When Joel Drake glances down at his wrist during the Hy-Vee Triathlon, it won’t be to check his time. Drake will be wearing a wristband that carries the names of friends, relatives and some people he’s never met. Each of them has suffered from blood-related cancers. Some of them won’t be there to cheer him on.
“I constantly look at it to remind me of why I’m competing,” Drake, a Des Moines investment adviser, says. “I could do these events on my own, but there is a high calling.” Drake will swim, bike and run for Team in Training, which raises money for leukemia, lymphoma and related diseases. He started with a marathon 10 years ago and has since raised $60,000 for research.
“When I did my first event, I didn't know what a blood cancer was. And I couldn't even spell leukemia. I kept putting the ‘u’ before the ‘e’,” he says. “Since then, I have been touched by the disease too many times.”
There was Drake’s friend and business partner, Maggie Gustafson-Horvath, who last year lost her battle with leukemia. There was Noah Swenson, a boy Drake met through the Leukemia and Lymphoma Society, of which he’s a member of the board of directors. Drake say Noah “was a fun loving, bright young boy who lost his battle at age 8. He was completing treatment and looking forward to remission.”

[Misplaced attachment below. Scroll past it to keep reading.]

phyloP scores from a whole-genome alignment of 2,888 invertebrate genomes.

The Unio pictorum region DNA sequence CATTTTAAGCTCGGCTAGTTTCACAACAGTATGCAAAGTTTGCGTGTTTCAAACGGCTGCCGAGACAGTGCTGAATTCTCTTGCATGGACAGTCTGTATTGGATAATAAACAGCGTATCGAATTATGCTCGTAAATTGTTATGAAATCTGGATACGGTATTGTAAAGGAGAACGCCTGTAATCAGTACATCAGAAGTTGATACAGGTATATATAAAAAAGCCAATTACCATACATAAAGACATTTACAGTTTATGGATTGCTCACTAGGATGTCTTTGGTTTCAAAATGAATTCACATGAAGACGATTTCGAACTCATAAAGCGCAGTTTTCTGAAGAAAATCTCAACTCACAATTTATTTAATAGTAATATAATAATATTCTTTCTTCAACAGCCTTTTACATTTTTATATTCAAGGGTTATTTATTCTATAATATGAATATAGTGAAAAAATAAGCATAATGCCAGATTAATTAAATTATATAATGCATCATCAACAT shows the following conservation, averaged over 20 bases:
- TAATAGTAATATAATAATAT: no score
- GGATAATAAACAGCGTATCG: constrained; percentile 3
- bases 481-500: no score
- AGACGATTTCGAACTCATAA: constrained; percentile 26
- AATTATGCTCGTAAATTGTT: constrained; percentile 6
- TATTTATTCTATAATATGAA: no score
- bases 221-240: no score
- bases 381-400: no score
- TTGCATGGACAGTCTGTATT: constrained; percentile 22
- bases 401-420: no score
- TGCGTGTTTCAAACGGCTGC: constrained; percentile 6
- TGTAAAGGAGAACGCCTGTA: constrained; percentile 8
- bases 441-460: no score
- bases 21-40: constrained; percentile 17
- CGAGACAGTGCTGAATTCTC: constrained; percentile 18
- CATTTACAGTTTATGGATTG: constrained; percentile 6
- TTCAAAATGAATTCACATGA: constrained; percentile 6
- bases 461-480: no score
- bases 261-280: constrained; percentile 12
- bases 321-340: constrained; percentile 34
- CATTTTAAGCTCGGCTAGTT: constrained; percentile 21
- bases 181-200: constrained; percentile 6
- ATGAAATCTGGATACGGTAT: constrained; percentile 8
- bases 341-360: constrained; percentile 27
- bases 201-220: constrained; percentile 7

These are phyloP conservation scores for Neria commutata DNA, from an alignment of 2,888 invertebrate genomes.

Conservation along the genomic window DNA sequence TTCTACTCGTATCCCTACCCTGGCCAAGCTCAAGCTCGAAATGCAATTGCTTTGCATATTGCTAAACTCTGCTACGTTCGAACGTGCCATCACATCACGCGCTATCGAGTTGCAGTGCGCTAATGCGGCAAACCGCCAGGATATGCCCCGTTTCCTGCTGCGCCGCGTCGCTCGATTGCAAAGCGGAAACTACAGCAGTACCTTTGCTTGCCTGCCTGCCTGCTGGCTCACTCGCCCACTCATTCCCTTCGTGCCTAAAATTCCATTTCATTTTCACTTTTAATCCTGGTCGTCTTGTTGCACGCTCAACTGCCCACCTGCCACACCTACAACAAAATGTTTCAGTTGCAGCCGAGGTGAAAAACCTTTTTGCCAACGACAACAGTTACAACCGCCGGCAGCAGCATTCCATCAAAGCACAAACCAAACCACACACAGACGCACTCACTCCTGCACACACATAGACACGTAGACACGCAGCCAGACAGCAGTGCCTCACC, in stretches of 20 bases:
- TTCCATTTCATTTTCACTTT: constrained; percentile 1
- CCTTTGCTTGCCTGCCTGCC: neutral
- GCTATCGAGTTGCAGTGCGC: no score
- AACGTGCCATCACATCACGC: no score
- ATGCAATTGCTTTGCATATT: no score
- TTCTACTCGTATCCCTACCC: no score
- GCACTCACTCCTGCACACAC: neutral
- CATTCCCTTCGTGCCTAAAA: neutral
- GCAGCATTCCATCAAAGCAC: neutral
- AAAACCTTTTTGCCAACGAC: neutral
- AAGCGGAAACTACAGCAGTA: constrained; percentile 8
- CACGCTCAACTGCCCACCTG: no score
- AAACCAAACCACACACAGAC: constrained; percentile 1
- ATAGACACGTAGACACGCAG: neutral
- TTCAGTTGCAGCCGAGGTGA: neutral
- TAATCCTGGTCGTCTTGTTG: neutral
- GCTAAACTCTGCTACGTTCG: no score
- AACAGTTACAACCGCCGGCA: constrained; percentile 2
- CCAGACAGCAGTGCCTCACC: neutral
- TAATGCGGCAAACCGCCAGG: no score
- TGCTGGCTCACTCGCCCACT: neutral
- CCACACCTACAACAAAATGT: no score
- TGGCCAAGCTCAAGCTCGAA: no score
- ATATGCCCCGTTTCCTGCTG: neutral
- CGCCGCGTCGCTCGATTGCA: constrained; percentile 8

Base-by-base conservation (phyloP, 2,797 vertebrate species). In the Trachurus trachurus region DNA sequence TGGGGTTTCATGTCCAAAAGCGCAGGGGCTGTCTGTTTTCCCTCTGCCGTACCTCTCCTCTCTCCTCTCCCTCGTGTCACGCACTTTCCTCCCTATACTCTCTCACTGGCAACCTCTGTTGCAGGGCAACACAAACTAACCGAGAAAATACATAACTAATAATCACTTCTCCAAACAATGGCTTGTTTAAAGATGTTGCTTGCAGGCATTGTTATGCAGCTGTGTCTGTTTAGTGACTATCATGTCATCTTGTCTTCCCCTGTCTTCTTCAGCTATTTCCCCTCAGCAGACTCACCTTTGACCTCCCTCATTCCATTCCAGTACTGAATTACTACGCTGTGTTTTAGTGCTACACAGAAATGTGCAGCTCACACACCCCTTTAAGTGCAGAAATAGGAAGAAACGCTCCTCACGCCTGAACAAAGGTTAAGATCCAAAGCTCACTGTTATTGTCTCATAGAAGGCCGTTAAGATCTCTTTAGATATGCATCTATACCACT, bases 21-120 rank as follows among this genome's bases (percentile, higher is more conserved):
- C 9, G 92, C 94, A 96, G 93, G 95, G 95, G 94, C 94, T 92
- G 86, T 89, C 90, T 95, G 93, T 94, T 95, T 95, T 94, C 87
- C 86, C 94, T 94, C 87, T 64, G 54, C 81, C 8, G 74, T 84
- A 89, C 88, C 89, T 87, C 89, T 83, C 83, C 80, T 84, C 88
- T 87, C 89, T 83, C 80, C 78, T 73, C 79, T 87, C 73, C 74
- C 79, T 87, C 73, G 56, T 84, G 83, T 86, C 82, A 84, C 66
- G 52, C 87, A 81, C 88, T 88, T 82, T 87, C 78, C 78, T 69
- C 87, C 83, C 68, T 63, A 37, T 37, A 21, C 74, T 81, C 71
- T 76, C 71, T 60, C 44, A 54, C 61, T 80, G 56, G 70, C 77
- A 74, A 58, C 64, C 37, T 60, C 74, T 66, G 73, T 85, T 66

There was Kym Kennedy-Marvin, Drake’s next-door neighbor growing up, who died in 2006 at the age of 43. There’s 6-year-old Will Krueger, son of good friends Nick and Peggy. Will is in treatment for Acute Lymphoblastic Leukemia, which has enlarged his spleen and liver and trapped fluid around his heart. His life has been a two-year series of spinal taps, chemotherapy, body scans, injections and biopsies.
“Team in Training is the perfect combination of accountability and motivation,” Drake explains. “Without them, I’m not sure I would stay as active as I have.” Drake, 40, was always an athlete. When a good friend lost weight to train for a marathon more than a decade ago, “I thought, 'hey, if he can do it, I can do it.”
“I absolutely hated to run,” he says. He tried a few 100-miles bike rides and eventually migrated to triathlons. He has competed in all three previous Hy-Vee events. When his lungs burn and his legs are heavy, when the sweat blurs his vision and his throat burns, he looks down at the names on his wrist. And he pushes on.
Prominent among the names this year will be Darin Ferguson, a fellow Lincoln High School graduate whose wedding Drake was in two years ago. Ferguson found out in April he has lymphatic tumors in his lungs. “He recently completed three rounds of very aggressive chemo and thanks to a drug, Ritual, developed by our research dollars, he is now in remission and has begun radiation treatment,” Drake says. “I plan on participating in Team in Training until a cure is found.”